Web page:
Hypoplastic Left Heart Syndrome

Hypoplastic left heart syndrome is the result of underdevelopment of the left heart structures and includes a tiny, or hypoplastic, left ventricle, complete closure or severe narrowing of the aortic and mitral valves, an abnormally small aorta, a patent foramen ovale and a large patent ductus arteriosus, or PDA. The severe underdevelopment of the left heart structures prevents oxygen-rich blood from flowing to the body normally. Thus, the right heart takes over and pumps blood to the body through the PDA.  A patent foramen ovale is a hole between the upper chambers of the heart, or the atria, that allows oxygen-rich blood from the lungs to bypass the left heart by flowing from the left atrium to the right atrium.  In this way, oxygen-rich blood reaches the right heart, PDA, and the aorta to supply the body with oxygen.

This condition can be improved by a series of three operations. The first operation, which is called the Norwood procedure, is done shortly after birth. After placing the baby on the heart-lung machine, the aorta is opened and the PDA is tied closed.  The pulmonary artery is divided into two parts. The part of the pulmonary artery that is close to the heart is sewn to the small aorta with a patch to make it bigger.  This allows blood from the right ventricle to flow easily into the aorta to pump blood to the body. In order to allow blood to flow to the lungs a small tube, known as a modified Blalock-Taussig shunt, is placed between a branch of the aorta and the pulmonary arteries.  Sometimes, instead of a Blalock-Taussig shunt, a Sano conduit is placed between the right ventricle and the pulmonary arteries.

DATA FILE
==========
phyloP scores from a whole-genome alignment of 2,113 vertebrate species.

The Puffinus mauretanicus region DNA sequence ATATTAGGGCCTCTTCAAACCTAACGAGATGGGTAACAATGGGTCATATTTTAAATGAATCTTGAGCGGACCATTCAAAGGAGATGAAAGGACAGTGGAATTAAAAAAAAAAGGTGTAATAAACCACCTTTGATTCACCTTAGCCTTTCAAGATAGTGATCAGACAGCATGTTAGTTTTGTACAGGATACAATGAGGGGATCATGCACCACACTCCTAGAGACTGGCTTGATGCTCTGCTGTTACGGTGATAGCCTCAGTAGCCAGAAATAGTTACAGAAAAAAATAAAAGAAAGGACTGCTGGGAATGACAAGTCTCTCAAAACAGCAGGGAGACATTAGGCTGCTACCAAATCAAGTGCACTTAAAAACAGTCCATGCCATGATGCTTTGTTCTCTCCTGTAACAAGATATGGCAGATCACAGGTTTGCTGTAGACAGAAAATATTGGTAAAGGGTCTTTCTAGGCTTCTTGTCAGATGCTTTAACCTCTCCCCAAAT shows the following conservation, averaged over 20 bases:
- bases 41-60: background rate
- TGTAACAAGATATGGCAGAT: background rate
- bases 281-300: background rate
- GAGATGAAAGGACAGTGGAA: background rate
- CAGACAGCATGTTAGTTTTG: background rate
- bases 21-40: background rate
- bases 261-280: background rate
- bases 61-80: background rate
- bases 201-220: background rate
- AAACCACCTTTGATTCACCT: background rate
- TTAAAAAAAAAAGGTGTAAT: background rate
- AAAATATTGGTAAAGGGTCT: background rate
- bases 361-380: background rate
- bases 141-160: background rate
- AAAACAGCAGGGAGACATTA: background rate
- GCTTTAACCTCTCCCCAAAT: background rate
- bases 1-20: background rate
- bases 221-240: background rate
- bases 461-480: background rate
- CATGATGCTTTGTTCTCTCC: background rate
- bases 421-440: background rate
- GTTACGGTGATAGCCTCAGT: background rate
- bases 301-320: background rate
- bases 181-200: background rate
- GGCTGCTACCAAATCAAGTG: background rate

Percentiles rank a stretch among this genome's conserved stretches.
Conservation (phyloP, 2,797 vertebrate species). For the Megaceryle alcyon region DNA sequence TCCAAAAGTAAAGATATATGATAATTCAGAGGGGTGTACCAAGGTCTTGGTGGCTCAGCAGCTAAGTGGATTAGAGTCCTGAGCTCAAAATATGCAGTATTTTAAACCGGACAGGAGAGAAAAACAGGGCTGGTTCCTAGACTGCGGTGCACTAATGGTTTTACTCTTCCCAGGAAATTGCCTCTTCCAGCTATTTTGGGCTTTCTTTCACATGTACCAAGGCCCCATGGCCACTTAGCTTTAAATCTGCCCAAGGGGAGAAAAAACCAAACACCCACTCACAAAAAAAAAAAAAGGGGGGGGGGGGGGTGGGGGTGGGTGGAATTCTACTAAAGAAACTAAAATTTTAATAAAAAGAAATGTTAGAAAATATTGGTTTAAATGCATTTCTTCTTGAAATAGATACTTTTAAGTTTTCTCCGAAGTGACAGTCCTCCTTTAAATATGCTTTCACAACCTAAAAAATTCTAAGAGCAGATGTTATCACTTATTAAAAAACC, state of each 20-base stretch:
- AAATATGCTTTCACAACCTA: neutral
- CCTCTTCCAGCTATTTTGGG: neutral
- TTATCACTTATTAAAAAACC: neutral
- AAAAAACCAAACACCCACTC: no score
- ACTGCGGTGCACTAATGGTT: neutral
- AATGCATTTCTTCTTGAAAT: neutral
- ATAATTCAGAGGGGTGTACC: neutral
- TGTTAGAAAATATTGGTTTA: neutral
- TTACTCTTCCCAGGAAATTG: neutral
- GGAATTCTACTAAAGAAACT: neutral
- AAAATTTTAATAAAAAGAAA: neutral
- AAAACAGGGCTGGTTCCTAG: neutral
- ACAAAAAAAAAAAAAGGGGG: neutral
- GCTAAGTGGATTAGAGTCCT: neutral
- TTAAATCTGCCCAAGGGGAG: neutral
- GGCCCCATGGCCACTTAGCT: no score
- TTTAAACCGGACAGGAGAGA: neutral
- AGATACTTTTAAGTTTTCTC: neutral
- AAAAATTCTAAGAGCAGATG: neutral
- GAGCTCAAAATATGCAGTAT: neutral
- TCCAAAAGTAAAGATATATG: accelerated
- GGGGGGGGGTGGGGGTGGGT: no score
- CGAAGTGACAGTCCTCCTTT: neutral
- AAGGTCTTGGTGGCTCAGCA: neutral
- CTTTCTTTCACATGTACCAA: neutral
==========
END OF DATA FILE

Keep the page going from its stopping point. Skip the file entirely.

At the second operation, known as the bidirectional Glenn shunt or the hemi-Fontan, the shunt or conduit is closed off and the large vein draining the head and arm, known as the superior vena cava, is connected directly to the pulmonary arteries. At the third operation, or Fontan, the large vein draining the lower part of the body, known as the inferior vena cava, is connected to the pulmonary arteries. At the end of the three operations, the oxygen-poor blood from the veins flows directly into the lungs and the oxygen-rich blood from the lungs flows into the left atrium to the right ventricle and is pumped to the body.

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